The Purpose and Function of the Egyptian Hypocephalus



Facsimile 2 of the Book of Abraham is a type of document called a hypocephalus. “The term ‘hypocephalus’ refers to a piece of Late Period and Ptolemaic [ca. 664–30 BC] funerary equipment. It is specifically, an amuletic disc, made of cartonnage, bronze, textile, and more rarely, papyrus, or even wood, emulating a solar disc.”1 The name was coined by modern Egyptologists beginning with Jean-­François Champollion and comes from Greek, meaning literally “under the head.”2 Spell 162 of the ancient Egyptian Book of the Dead specifies that these amulets were to be placed hr tp of the mummy, which has been widely rendered as “under the head” of the mummy.3

Today there are 158 known hypocephali that have been catalogued or published.4 Based on their attested chronological and geographical distribution, “it is clear that the use of the hypocephalus never became widespread” in ancient Egypt. Instead, they “remained exclusive pieces of funerary equipment reserved for the clergy and for the members of their families who occupied also priestly positions in the pallacide of the temples,” especially the temple of Amun at Karnak, the temple of Min at Akhmim, and the temple of Ptah at Memphis.5 Although hypocephali themselves appear to be later creations, the mythological and cosmological conceptions contained in hypocephali have apparent forerunners in earlier Egyptian texts.6

According to Spell 162 of the Book of the Dead, hypocephali served a number of important purposes: to protect the deceased in the afterlife, to provide light and heat for the deceased, to make the deceased “appear again like one who is on earth” (that is, to resurrect them), and to ultimately transform the deceased into a god.7 Hypocephali were also conceived of (and even sometimes explicitly identified as) the magical eye of the sun god Re that consumed enemies with fire. Their circular shape and function of providing light, heat, and protection naturally lent themselves to this conceptualization in the minds of the ancient Egyptians.8 Because there are so many extant hypocephali with varied features that draw on often arcane or easily misunderstood aspects of ancient Egyptian myth and religion, different methodologies have been used to try to understand this type of document with sometimes very different results. “Just as the evidence left from the past often leaves itself open to multiple interpretations, so also multiple methodologies may be used to examine and analyze that evidence. The researcher must make choices about which legitimate methods to use. Different methods sometimes yield different results.”9 For this reason, any modern interpretation of the meaning of the figures and texts contained on hypocephali should always leave room for the possibility of a plurality of approaches.10

While these might perhaps have been the primary purposes of hypocephali, it is clear from the explanatory rubric of some copies of Spell 162 of the Book of the Dead and from other surviving evidence that they also served other roles. For example, hypocephali (or objects that served the same purpose as hypocephali) may have been used as divinatory devices in the Egyptian temple and as astronomical documents.11 This is especially significant since Joseph Smith’s interpretation of Facsimile 2 draws connections to modern temples and features several astronomical elements. Hypocephali also shared a conceptual link with temple gates. In this capacity, they served, among other things, to keep out enemies and admit friends into sacred space and shared a focus on creation motifs.12 Furthermore, hypocephali illustrate everything that the sun encircles, including the world of the living on the top and the underworld on the bottom. In this regard, hypocephali sought to capture the aspect of the cyclical rebirth of the sun, which was conceptualized as (re)creation.13 Once again, this parallels Joseph Smith’s explanations of Facsimile 2, which emphasize themes of creation. While hypocephali served a number of important religious and ritual purposes for the ancient Egyptians, they ultimately “point[ed] toward the Egyptians’ hope in a resurrection and life after death as a divine being.”14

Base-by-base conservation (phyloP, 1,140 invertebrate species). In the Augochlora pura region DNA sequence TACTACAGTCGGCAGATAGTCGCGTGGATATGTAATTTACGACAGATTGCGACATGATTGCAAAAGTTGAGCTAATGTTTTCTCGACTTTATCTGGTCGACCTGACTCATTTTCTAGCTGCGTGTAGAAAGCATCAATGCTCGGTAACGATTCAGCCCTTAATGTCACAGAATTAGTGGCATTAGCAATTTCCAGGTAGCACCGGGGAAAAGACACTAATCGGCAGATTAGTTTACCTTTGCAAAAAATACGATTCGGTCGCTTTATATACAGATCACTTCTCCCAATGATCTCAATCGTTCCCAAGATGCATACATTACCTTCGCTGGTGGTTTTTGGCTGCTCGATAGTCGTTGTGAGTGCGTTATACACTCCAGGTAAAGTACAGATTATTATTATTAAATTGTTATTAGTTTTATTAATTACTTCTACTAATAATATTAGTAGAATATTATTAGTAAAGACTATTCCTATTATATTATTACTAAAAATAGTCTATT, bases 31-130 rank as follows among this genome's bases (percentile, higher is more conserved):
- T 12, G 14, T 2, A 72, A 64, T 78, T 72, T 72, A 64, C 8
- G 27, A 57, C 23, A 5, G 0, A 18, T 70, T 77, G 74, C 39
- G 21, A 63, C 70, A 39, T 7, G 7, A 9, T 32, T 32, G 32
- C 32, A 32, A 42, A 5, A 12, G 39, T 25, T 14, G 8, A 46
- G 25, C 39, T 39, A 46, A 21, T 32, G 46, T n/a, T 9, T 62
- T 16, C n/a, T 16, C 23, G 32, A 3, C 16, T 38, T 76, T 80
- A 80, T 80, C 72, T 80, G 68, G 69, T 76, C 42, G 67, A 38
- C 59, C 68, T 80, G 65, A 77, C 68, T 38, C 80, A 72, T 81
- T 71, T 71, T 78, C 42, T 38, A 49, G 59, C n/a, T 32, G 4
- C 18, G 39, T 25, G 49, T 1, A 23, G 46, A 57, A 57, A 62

Finally, it is noteworthy that there appear to have been ancient connections between Abraham and the hypocephalus. For example, in one Egyptian papyrus, Abraham is referred to as “the pupil of the wedjat-­eye” and associated with the primeval creator god.15 “Moreover, in view of the representations of Amon in the centre panel of the discs, hypocephali are properly equivalent in the Egyptian belief system with the pupil of the wedjat-­eye itself.”16 Michael D. Rhodes has also drawn attention to a possible allusion to the hypocephalus in an extrabiblical text that prominently features Abraham.

The Apocalypse of Abraham describes a vision Abraham saw while making a sacrifice to God. In this vision he is shown the plan of the universe, “what is in the heavens, on the earth, in the sea, and in the abyss” (almost the exact words used in the left middle portion of the Joseph Smith Hypocephalus). He is shown “the fullness of the whole world and its ­circle,” in a picture with two sides. The similarity with the hypocephalus is striking. There is even a description of what are clearly the four canopic figures labeled number 6 in the Joseph Smith Hypocephalus. The significance of these documents is that they date from the beginning of the Christian era—they are roughly contemporary with the hypocephalus and the other Egyptian documents purchased by Joseph Smith—and they relate the same things about Abraham that Joseph Smith said are found in the hypocephalus and the other Egyptian papyri.17

Besides being interesting and informative in its own right, understanding the purpose and function of the ancient Egyptian hypocephalus is therefore crucial to evaluating Joseph Smith’s interpretation of Facsimile 2 and to helping readers of the Book of Abraham better appreciate why such a document might have been recontextualized by the Prophet to illustrate Abraham’s record.

Further Reading

Gee, John. “Hypocephalus.” In The Pearl of Great Price Reference Companion, edited by Dennis L. Largey, 161–62. Salt Lake City: Deseret Book, 2017.

Nibley, Hugh, and Michael D. Rhodes. One Eternal Round. The Collected Works of Hugh Nibley 19. Salt Lake City: Deseret Book; Provo, Utah: Foundation for Ancient Research and Mormon Studies, Neal A. Maxwell Institute for Religious Scholarship, 2010.